Most of us outdoorsmen are anxious to see more young people involved in the hunting and fishing sports. From the Eddie Eagle gun safety programs to the well-known youth hunting programs such as the “Jakes” program conducted by the National Wild Turkey Federation, there’s a lot of emphasis placed on bringing youngsters into our sports. To put it bluntly, if we don’t recruit newcomers, hunting and fishing may fade and die at some point in the future.
It was truly encouraging last week to see so many youngsters participating in the American Cancer Society’s (dove) Hunt For A Cure last week near Lake Mattamuskeet in Hyde County. The dove hunt on the second Saturday of the 2012 hunting season seems to be headed for becoming an annual affair with the full blessings of the American Cancer Society as a very effective way to raise money for cancer research. The hunt’s mission is not only to raise money for a good cause but is placing a lot of emphasis on getting young hunters outdoors and learning to safely handle guns.
Hunts such as the Hunt For A cure can’t take pace without the cooperation of landowners who help out by opening up their farms to the hunt. In the case of last weeks hunt the benefactor was Jamin Simmons and the Mattamuskeet Ventures.
Most dove hunts don’t really get started until late morning or early afternoon but this hunt begins at 7 in the morning with breakfast being served under a protective canopy set up on the edge of a huge field where the hunt was to take place. When we pulled into the hunt site I was shocked to see about 40 cars lining the muddy road near the breakfast site. From the parked cars streamed a sea of yellow, brown and black Labrador retrievers, youngsters and adult hunters all dressed in camo and headed for coffee, sodas and sausage sandwiches at he tent.
Adult hunters were carefully monitoring the shotguns and the youths to be sure that gun safety was being practiced as the hunters began to take to the field in search of dove.
The recent rain down east had turned the fertile Hyde County corn fields into a muddy mess where ever the corn had been harvested but this didn’t seem to deter the hunters as an assortment of all terrain vehicles (ATVs) sent black mud flying as the hunters headed for the far ends of these huge fields to begin the hunt. I’d venture to say that many of the under 16 crowd enjoyed riding around the muddy fields on the ATVs as much as they enjoyed the dove hunt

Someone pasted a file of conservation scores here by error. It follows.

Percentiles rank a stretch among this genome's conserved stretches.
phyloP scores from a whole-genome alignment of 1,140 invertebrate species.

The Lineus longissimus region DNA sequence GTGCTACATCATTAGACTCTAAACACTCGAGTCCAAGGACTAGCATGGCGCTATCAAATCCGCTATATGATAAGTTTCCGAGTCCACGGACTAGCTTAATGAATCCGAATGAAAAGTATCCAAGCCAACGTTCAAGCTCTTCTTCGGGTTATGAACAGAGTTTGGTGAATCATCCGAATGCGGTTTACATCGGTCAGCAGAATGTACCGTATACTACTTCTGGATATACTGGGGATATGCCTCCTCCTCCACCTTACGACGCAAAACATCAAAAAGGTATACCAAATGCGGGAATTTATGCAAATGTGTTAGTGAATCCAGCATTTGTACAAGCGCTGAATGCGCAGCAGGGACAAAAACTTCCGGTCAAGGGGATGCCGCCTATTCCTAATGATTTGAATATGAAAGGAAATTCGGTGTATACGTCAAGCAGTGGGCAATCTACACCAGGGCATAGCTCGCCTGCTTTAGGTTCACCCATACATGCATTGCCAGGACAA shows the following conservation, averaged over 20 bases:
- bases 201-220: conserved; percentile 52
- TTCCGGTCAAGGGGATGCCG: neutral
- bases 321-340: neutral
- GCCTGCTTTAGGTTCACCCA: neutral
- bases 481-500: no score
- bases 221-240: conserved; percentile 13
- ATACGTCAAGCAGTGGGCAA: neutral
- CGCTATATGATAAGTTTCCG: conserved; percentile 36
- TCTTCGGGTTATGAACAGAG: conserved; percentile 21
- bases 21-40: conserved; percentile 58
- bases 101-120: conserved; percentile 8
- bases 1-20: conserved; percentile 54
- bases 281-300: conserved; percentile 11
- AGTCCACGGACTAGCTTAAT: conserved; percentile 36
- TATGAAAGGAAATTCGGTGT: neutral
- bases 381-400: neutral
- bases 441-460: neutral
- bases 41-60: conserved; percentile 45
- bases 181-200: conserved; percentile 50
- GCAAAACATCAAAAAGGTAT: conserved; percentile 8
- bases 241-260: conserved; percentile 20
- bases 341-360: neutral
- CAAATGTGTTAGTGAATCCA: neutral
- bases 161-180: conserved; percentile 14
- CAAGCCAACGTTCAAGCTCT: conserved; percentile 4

From a large track driven Caterpillar type tractor to the smaller ATVs that we’re more familiar with the ATVs seemed to be the best way to travel to the far ends of these huge fields. Those who tried to walk to the sots where they hoped to get shots at high-flying dove found that the Hyde County mud made their hike a bit difficult. Retrievers following the hunters soon began to become covered with sticky black mud, which probably made them a little less conspicuous beside their camo-clad masters.
This hunt took place in one of the last days of the oppressive heat we’ve been experiencing this summer so it was necessary for the youngsters who were taking hunters to and from their chosen dove stands were constantly stopping by the waiting hunters to see if they’d like some cold water. Dogs also suffered from the heat and if they could find a nearby ditch filled with water they’d jump right in and wallow around like a pig in a pigpen.
I’m sure that anyone not familiar with our southern hunting culture would have been horrified with the way these young hunters were buzzing around the fields on their ATVs with shotguns waving but I didn’t see one instance of what I’d call careless gun handling. As a matter of a fact, the only casualty of the hunt that day happened to an adult who suffered a mild heat stroke during the afternoon. In spite of the relatively remote area where the hunt was taking place the Hyde County Emergency rescue ambulance had the hunter taken out of the field and to a waiting helicopter that rushed the victim to the hospital in Greenville. He was treated and released the very next day.
The 15 adults who were conducting the hunt made sure that every one had plenty to eat and drink from the time they arrived at the hunt headquarters tent. With 45 hunters under the age of 16 and 55 hunters over the age of 16 they had plenty to do. As most of the enthusiastic hunters drifted in and out of the fields they found a shaded place to sit around and enjoy the tall tales of the Old Timers who enjoyed just sitting around and reminiscing about the “good old days.”
Since the mission of the Hunt For A Cure dove hunt was to raise money for The American Cancer Society it must be noted that this one-day hunt cleared some $5400 for the cause. For the hunters their entry fee was a tax deduction and for the youngsters it was an enjoyable hunt. A hearty “Well done” to Hyde County members of the American Cancer Society.